For over 9 years, Lisa Schreiner Goss has been a dedicated staff member at Dallas Children’s Theater (DCT) in the areas of public relations, education and performance. In 2004 she worked closely with Executive Artistic Director Robyn Flatt, coordinating administrative tasks for DCT’s Executive office and for the board of Trustees, while teaching in the Academy and implementing the DCT Youth Council with Education Director Nancy Schaeffer. In 2006 she began serving as PR Director, creating and implementing all public relations programs for the theater’s professional season, Academy and events. She works closely with all DCT senior staff on strategies for communications, audience engagement and media relations. From time to time she continues her love of acting by performing at DCT and elsewhere. She has an MA in Educational Theatre from New York University, a BA in Theatre from Hamilton College and acting certificates from American Conservatory Theater, Saratoga International Theatre Institute, and the British American Drama Academy.
Sandra Session-Robertson, Senior Director of Communications and Philanthropy, worked for 20 years prior to this assignment in public broadcasting in various roles including Senior Vice President of Leadership Giving and Special Projects for KERA in North Texas, President and CEO of KSMQ Public Television based in Austin, Minnesota and Associate Vice President and General Manager of WCEU-TV Channel 15, a PBS affiliate in Daytona Beach Florida. Sandra graduated from The University of Texas in Austin with a Bachelors degree in Journalism and she also has a Masters of Education from the University of Florida Gainesville. She is responsible for the management of ticket sales, concessions, store and marketing and public relations functions as well as contributed income activities.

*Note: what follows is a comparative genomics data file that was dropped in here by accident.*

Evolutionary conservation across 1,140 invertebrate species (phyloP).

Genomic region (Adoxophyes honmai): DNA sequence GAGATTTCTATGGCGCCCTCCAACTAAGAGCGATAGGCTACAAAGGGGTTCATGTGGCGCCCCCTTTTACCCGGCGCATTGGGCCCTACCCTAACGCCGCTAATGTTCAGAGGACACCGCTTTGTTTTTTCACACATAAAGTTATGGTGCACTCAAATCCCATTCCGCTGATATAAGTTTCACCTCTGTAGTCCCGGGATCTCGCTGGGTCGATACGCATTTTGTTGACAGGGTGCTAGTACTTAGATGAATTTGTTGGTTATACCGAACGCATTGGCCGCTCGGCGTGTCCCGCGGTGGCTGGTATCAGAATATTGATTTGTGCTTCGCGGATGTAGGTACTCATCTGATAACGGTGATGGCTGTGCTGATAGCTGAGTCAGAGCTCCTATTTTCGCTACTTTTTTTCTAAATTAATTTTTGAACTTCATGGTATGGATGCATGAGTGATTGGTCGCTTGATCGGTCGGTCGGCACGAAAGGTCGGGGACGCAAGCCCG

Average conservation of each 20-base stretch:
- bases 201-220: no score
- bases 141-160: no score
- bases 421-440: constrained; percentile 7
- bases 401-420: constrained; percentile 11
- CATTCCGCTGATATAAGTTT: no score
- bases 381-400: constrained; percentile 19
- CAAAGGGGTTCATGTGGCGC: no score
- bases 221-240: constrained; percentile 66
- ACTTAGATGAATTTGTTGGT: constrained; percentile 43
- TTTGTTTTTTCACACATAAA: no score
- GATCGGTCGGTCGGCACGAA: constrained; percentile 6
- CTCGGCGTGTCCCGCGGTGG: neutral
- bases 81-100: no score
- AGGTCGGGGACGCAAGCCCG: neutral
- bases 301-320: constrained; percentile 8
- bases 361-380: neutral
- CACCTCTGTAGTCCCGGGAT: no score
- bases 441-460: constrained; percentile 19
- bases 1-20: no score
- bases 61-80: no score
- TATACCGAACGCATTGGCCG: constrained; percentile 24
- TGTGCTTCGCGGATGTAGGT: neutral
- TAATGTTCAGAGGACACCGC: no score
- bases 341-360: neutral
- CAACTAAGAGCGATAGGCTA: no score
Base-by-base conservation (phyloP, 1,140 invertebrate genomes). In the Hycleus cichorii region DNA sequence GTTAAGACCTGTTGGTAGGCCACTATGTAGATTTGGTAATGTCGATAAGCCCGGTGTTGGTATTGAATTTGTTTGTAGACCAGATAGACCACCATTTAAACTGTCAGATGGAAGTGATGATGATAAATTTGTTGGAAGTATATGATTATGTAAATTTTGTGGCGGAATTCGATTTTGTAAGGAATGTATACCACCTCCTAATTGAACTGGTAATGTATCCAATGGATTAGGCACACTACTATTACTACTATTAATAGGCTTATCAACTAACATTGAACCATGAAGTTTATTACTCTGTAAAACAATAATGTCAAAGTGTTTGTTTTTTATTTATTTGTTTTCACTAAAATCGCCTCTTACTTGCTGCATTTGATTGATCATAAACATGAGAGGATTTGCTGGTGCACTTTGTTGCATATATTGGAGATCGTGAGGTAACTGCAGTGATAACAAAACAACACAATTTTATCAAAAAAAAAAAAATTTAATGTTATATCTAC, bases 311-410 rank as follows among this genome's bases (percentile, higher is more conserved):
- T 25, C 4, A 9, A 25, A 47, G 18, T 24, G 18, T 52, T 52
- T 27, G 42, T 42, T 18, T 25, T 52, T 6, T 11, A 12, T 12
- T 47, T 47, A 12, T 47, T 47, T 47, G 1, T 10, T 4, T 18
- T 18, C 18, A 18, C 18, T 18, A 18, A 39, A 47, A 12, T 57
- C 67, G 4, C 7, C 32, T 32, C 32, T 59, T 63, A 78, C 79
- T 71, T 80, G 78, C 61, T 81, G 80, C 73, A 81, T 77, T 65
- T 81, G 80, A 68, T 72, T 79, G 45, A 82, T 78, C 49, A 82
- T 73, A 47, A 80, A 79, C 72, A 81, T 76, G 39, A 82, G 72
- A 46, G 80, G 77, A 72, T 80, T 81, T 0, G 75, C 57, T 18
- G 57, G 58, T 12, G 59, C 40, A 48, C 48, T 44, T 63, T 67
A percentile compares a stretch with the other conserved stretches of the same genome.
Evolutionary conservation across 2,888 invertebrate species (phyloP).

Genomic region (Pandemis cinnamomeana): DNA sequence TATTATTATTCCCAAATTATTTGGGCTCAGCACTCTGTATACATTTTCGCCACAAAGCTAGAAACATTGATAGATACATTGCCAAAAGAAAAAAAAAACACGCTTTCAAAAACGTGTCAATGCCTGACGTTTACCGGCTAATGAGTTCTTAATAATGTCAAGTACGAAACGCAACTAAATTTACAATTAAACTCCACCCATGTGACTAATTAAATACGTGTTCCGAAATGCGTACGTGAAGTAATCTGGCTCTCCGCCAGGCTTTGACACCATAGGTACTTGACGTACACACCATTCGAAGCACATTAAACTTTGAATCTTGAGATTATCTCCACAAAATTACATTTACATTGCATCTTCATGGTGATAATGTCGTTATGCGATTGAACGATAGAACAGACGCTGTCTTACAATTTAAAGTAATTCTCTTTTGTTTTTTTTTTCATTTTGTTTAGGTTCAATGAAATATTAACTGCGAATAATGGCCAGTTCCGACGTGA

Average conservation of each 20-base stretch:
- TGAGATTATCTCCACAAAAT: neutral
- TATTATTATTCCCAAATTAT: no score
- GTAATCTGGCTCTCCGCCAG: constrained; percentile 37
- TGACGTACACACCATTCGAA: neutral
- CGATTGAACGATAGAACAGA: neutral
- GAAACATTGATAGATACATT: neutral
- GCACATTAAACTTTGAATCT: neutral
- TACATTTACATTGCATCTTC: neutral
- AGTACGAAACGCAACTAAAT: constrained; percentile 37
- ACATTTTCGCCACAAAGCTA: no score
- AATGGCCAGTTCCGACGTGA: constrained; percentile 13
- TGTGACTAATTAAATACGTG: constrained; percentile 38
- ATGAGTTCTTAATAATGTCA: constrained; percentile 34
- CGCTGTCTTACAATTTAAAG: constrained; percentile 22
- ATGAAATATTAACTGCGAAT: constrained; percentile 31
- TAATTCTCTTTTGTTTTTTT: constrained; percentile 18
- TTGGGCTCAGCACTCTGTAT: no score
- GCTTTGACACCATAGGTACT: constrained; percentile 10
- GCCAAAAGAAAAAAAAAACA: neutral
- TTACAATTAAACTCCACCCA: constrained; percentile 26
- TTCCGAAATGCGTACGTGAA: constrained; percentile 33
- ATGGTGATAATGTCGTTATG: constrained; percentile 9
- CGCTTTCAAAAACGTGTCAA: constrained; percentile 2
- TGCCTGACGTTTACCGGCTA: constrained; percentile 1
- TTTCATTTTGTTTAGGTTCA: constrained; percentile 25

Jacqueline E. Lawton received her MFA in Playwriting from the University of Texas at Austin, where she was a James A. Michener fellow. Her plays include Anna K; Blood-bound and Tongue-tied; Deep Belly Beautiful; The Devil’s Sweet Water; The Hampton Years; Ira Aldridge: Love Brothers Serenade, Mad Breed and Our Man Beverly Snow. She has received commissions from Active Cultures Theater, Discovery Theater, National Portrait Gallery, National Museum of American History, Round House Theatre and Theater J. A 2012 TCG Young Leaders of Color, she has been nominated for the Wendy Wasserstein Prize and a PONY Fellowship from the Lark New Play Development Center. She resides in Washington DC and is a member of Arena Stage’s Playwrights’ Arena. jacquelinelawton.com